Although cotton yields in Eddy County saw an increase this year, farmers reported the price continued to stagnate, leading experts to weigh other uses for the crop aside from traditional textiles.
Eddy County Extension Agent Wood Houghton said the industry could see further price struggles if new uses of the crop are not developed. He said researchers are considering furthering cotton oil production, and use in food products.
"I think we're going to see cotton go from a fibre crop to an oil crop," he said. "It's supply and demand. We have to compete with synthetic fibres." About 6,100 acres of cotton was planted in Eddy County in 2017, and increase from 2016's total of 5,700, according to data from the Eddy County Extension Office. Growers reported at about 2.25 bales per acre, with some reporting up to three, records showed. The total reported yield for the county was 13,275 bales, compared to 2016's yield of 11,200.
Records show 2017's cotton crop was worth about $5.1 million. "It was a good year for cotton farming," Houghton said. "Production was looking good, but prices were horrible." Houghton pointed to advances in agricultural technology, especially genetically modified crops, to explain the increase in yield. "Technology has let our yield per acre go up," he said. "That's strictly due to genetic technology." With a decades-long decline in cotton gins in operation in the state, Houghton said most of the bales are processed in Texas. He said Eddy County alone once had 14 cotton gins, but now there are only two. Transporting their harvest to Texas can impact revenue for local cotton growers, adding stress to an industry already in need of change, Houghton said. The price per bale was estimated at about 74 cents per pound, record show, with a single bale weighing an average 490 pounds.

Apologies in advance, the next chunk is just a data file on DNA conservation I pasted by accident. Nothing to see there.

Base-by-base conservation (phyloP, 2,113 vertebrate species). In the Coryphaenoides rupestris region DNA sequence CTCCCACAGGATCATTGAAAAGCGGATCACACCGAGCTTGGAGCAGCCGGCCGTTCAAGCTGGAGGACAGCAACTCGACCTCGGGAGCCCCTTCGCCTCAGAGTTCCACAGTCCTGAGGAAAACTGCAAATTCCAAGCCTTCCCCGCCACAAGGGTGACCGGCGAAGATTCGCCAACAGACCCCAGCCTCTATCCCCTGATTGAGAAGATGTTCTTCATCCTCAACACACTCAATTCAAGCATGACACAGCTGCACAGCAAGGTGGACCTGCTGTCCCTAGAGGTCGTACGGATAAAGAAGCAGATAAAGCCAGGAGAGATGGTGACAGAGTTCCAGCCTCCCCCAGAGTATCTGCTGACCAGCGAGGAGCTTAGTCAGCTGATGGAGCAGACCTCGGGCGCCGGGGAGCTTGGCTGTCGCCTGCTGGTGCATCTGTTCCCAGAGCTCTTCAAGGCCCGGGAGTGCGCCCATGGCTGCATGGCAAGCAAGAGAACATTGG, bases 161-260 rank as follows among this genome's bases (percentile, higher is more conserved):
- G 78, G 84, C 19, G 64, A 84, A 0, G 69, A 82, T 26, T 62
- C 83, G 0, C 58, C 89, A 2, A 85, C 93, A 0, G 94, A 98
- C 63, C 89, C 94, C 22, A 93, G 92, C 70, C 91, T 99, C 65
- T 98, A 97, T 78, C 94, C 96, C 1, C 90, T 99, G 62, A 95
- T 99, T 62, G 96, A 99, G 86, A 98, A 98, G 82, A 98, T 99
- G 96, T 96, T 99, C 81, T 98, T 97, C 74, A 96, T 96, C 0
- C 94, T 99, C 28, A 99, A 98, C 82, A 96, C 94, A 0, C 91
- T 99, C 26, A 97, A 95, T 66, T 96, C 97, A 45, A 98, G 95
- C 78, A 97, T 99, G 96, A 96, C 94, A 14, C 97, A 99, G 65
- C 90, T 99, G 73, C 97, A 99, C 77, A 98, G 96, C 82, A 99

That comes to a total price per bale of about $362.
Farmers believe new uses for cotton could reinvigorate the crop. New innovations in blended fabrics that could combine cotton-based fabrics with synthetic, could lead to a better price as the crop's uses are expanded. Cotton-based products cause less pollution that synthetics by being able to degrade naturally. Polyester fabrics do not break down well when discarded, but organic cotton does.